Being a bad parent does not necessarily mean that someone no longer deserves to have a relationship and legal connection with his or her child. There are many different schools of thought on parenting; and, even if a parent makes poor decisions or puts his or her career or personal interests first, this generally will not provide justification for terminating his or her parental rights.
However, there are various circumstances in which a mother or father can be deemed unfit to parent. For example, the most-common issues involved in these types of cases are:
Substance abuse can be harmful to the parent and the child. If your child’s other parent abuses alcohol, prescription medications, or illegal drugs, and if his or her substance abuse has negative physical, psychological or financial effects for your child, then you may have grounds to file a petition for termination of parental rights.
No child should be subjected to domestic violence, whether the violence is perpetrated against one of the child’s parents or against the child directly. Domestic violence can cause severe physical and psychological trauma, and any child who is a direct or indirect victim of domestic violence deserves to be protected.
In certain circumstances, a parent’s criminal conviction can justify a petition to terminate his or her parental rights. If your child’s other parent is facing prison time (or if you are facing prison time and you need to fight to protect your relationship with your child), we encourage you to contact our Woodstock family lawyer promptly for a free consultation.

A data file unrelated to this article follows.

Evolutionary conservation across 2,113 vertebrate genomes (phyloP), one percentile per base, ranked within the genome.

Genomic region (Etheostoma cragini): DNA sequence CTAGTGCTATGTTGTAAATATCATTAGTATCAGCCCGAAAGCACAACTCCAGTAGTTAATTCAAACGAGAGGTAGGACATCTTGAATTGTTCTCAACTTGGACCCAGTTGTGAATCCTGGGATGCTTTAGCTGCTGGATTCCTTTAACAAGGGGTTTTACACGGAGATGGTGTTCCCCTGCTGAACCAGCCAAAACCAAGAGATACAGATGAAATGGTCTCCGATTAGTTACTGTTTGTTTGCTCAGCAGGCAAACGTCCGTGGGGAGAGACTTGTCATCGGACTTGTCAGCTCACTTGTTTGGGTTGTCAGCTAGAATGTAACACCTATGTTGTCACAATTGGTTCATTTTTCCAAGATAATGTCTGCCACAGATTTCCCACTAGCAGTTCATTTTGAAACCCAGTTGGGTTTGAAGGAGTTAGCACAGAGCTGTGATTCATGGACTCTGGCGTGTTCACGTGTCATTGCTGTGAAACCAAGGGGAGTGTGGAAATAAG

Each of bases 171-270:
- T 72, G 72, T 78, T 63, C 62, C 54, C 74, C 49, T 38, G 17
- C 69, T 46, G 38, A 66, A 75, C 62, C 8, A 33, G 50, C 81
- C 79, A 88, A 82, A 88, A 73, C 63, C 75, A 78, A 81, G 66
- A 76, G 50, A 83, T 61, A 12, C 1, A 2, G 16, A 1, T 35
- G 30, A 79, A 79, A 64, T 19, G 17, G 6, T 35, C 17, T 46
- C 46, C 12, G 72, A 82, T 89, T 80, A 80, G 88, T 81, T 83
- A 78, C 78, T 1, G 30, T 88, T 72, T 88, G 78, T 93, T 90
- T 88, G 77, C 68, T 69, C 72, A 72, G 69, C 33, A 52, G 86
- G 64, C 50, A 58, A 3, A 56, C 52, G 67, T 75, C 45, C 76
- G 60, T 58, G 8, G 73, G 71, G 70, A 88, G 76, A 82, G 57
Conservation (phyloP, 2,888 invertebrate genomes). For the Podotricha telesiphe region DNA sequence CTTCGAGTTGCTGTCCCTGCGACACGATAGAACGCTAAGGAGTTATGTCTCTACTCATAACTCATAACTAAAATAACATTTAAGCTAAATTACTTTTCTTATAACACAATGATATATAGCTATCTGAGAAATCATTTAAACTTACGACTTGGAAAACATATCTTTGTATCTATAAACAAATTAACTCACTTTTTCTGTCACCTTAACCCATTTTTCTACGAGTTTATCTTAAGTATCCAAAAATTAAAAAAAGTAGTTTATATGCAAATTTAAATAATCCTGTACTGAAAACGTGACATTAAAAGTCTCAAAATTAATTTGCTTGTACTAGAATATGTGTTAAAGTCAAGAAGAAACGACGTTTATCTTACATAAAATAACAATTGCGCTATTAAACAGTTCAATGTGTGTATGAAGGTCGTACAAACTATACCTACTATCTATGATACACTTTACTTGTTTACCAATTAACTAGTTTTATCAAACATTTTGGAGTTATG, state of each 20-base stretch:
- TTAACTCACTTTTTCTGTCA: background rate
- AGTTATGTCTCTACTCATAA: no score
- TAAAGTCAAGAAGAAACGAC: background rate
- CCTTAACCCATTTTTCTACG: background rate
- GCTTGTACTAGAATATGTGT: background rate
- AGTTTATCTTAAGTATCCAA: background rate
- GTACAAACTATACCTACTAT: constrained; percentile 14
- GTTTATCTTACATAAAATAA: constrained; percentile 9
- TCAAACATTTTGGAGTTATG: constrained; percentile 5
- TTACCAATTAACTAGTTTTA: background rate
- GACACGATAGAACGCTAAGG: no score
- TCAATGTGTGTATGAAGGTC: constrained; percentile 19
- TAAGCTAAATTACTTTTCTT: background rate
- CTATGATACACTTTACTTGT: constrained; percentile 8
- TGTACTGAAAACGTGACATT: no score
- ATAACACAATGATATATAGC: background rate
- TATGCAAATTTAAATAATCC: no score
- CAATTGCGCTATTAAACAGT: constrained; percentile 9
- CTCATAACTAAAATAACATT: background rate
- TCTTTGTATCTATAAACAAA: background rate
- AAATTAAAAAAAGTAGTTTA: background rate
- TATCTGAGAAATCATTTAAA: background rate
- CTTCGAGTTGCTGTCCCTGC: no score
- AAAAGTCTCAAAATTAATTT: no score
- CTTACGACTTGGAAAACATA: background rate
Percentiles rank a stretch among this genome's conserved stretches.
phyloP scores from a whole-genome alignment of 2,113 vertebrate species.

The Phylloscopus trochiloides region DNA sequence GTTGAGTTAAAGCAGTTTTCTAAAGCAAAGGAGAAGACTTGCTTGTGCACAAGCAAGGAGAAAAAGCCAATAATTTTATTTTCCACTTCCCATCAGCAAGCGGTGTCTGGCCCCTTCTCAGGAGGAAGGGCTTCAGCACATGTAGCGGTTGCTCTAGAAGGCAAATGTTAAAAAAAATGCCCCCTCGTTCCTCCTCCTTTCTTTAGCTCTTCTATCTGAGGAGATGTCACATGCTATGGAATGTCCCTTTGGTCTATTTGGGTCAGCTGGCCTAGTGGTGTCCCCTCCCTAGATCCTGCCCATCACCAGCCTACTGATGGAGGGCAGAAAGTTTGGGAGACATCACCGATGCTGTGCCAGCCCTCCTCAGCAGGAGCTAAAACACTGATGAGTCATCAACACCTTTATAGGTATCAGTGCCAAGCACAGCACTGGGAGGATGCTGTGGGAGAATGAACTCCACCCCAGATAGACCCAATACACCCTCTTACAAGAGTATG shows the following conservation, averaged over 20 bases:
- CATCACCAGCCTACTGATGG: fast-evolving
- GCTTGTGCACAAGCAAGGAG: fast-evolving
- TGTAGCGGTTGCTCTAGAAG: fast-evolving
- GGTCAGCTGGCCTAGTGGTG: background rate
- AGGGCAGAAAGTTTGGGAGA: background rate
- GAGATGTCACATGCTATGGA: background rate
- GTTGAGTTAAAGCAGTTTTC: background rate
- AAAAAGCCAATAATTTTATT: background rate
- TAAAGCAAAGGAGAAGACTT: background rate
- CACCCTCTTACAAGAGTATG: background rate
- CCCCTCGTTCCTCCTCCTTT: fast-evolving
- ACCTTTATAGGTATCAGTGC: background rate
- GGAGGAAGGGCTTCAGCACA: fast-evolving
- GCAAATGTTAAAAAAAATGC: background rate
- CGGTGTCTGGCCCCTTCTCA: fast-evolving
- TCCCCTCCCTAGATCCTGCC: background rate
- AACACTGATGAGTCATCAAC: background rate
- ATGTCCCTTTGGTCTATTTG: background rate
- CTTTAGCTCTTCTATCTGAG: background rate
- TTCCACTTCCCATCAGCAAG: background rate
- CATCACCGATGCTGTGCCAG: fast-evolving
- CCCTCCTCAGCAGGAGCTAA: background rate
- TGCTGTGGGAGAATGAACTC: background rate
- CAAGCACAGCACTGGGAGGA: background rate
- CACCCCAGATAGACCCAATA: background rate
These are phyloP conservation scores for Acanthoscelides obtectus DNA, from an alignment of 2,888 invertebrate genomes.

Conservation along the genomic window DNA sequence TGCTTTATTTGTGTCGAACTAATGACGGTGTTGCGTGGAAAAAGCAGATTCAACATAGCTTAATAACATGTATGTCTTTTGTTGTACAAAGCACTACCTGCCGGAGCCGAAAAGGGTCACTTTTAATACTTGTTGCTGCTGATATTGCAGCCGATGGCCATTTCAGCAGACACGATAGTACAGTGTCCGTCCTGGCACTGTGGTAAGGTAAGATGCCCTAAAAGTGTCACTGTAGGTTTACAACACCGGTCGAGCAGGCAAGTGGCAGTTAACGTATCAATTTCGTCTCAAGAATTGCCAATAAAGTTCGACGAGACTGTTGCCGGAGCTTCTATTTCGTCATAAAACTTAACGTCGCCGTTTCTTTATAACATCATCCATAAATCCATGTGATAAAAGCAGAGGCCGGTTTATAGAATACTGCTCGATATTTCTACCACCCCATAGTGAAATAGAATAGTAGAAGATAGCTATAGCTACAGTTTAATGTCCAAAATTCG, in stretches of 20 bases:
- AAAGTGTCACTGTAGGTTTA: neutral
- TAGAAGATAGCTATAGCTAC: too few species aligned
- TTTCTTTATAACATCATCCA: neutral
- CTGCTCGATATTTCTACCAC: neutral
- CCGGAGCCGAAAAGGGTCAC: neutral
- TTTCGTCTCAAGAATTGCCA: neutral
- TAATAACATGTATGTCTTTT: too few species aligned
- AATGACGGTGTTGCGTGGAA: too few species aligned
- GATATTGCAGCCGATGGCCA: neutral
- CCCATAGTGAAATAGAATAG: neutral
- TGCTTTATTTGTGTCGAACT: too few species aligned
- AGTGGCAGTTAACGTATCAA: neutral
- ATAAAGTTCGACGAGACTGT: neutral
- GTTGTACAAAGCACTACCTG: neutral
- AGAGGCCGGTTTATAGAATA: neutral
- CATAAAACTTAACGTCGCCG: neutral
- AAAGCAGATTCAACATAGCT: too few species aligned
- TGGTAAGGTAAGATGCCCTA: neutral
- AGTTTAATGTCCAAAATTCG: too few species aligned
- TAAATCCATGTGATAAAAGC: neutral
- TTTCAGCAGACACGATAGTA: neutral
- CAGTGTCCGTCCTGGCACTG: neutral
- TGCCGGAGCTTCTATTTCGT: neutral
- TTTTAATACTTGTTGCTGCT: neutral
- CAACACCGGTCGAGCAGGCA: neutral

Importantly, in circumstances in which termination of parental rights is not an option – or in which it is not the most-desirable option – there will often be alternatives available. For example, in cases involving domestic violence, it may be possible to obtain a temporary protective order (TPO) that prevents a parent from having contact with a child without terminating his or her legal rights.
Call a Woodstock Alpharetta Family Attorney at North Metro Litigators Today If You Have Questions Regarding the Termination of Your Parental Rights
If you are concerned about the well-being of a child or your parental rights are at risk, please call an Alpharetta family lawyer at North Metro Litigators today. We provide effective and compassionate family law representation at a reasonable cost. Call us today at 770-517-0045 or contact us to arrange for your free initial consultation. We have offices in Alpharetta and Woodstock.